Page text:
We Worship A Suffering God

thought-for-sundayFrom the desk of Fr. Ignatius Waters, cp

Sunday, 18th June 2017




Many people question how there can be a good or just God in the presence of so much evil and suffering in the world—about which God seems to do nothing. Why doesn’t God intervene? Why doesn’t God do something about it? 

Richard Rohr suggests one way of answering these questions. Jesus is the living “image of the invisible God” (Colossians 1:15). In him we see that God, in some very real way, is suffering with us. God is not watching it, but in it! How else can we understand the revelation of the cross and that our central Christian image is a naked, bleeding, suffering man? Christians worship a suffering God, maybe without fully realizing it.  And St. Paul says we all share in this, that we “make up in our own bodies all that still has to be undergone for the sake of the Whole Body (Colossians.1:24).

We need to see that Jesus is not observing human suffering from a distance. He is in human      suffering with us and for us. In Jesus we see that God uses tragedy, suffering, pain, betrayal, even death itself, not to wound us but in fact to bring us to God. On the cross, God took the worst thing, the killing of God, and made it into the best thing—the redemption of the world! If you gaze upon the mystery of the cross long enough, you realize that God uses the bad for good. At the cross you learn humility, patience, and compassion. Sooner or later, life is going to lead us (as it did Jesus) into a place where we can’t fix, control, explain, or understand. Usually this has to be very concrete and personal and not mere theory. That’s where transformation most easily and deeply happens. That’s when we’re uniquely in the hands of God because we cannot “handle” it ourselves.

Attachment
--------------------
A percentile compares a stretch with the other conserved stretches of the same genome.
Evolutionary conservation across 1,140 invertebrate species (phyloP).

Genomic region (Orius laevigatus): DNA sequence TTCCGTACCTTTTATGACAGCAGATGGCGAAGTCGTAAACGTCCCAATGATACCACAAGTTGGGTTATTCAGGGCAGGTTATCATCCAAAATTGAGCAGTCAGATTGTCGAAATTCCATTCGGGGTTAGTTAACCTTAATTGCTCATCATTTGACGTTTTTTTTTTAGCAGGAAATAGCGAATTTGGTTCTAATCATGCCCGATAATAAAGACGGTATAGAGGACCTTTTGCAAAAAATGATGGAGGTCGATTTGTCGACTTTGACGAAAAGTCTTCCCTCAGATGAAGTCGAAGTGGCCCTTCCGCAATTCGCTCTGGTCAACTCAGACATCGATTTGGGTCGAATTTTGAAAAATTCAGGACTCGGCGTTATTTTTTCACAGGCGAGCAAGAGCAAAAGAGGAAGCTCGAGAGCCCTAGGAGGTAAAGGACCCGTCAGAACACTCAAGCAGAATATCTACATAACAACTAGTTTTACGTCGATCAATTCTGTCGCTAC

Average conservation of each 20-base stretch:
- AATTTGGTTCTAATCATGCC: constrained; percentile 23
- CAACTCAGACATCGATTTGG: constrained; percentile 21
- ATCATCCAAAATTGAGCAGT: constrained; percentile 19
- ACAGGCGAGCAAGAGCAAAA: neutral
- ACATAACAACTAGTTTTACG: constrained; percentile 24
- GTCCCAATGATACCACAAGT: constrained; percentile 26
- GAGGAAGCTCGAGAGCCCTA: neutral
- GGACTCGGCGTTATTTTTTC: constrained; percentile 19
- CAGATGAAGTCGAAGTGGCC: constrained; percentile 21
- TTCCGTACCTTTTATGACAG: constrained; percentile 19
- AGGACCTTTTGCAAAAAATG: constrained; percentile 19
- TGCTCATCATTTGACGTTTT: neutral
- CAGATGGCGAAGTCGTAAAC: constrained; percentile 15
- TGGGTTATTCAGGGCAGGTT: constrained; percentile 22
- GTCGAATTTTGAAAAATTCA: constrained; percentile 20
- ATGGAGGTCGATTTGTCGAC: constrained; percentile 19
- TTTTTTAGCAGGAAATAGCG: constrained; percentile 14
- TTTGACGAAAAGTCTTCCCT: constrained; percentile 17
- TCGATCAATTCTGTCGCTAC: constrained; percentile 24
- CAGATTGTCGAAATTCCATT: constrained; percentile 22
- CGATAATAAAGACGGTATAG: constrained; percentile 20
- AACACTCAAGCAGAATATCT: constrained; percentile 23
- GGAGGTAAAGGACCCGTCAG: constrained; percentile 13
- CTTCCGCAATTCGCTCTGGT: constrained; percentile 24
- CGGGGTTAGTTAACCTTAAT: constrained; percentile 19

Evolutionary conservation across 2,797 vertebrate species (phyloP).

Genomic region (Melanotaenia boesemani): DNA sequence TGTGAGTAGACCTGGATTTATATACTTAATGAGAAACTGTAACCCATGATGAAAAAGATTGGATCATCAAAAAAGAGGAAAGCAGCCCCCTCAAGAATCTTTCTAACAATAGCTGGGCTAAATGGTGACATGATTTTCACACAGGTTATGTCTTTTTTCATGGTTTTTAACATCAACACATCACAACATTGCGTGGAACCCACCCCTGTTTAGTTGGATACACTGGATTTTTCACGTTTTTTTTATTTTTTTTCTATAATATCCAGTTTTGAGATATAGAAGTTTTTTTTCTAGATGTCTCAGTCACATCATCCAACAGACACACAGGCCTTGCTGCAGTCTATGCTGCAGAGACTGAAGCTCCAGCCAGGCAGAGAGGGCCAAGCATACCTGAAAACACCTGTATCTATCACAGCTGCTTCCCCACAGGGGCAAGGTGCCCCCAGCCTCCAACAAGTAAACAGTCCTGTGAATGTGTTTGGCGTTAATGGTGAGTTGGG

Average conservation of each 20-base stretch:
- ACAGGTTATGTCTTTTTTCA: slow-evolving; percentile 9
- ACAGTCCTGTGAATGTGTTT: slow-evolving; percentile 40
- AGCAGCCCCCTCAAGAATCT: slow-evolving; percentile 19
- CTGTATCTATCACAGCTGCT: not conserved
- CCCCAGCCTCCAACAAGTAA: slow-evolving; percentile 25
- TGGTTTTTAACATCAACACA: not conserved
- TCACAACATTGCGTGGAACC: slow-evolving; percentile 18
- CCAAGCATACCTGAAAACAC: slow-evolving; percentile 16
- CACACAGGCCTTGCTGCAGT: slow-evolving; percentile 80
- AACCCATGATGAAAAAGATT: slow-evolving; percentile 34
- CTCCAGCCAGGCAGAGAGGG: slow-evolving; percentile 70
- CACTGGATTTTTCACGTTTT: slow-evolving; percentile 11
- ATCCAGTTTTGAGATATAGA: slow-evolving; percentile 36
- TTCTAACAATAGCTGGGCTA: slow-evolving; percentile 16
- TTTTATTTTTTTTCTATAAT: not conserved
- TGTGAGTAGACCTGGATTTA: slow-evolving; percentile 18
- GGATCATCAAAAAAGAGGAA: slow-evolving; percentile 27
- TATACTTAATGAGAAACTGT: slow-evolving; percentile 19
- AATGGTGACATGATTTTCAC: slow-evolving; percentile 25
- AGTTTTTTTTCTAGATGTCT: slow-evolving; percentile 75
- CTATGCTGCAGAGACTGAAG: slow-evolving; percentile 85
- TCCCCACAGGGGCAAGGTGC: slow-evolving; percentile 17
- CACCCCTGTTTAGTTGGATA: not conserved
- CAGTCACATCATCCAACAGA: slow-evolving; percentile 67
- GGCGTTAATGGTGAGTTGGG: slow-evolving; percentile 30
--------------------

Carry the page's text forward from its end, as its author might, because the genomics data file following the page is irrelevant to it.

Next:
It’s so easy to talk about the theory of all this but 34 year old Colette Nolan, originally from Newbridge, who has a rare form of cancer and nearly died last Christmas, has learned to live it before she talked about it. She has learned through desperate pain, darkness and near despair and this is how she explains it: “Cancer can heal your life if you let it. It will bring you to the depths of your being and test you to see if you really want to be here on this earth. If you decide to stay (and there’s always a choice) then that comes with a responsibility. The responsibility is to take your health into your hands and to share with the world how you did it. You will feel the extreme highs and lows of every single emotion possible. You will have to face grief for all that cancer changes in you, but you can also feel such joy at being alive. Life becomes so precious and every single moment feels worthy of exquisite poetry. You will suddenly notice the birds circling in the sky at sunset or the little robin that appears each morning. You will never take anything for granted again.”         

Suffering is the only thing strong enough to destabilize the imperial self in all of us. It has to be led to the edge of its own resources, so it learns to call upon its Deepest Source. And nothing else can compare with this discovery. As Jesus said: “Whoever wishes to save his life will lose it, but whoever loses his life for my sake will save it” (Luke 9:24).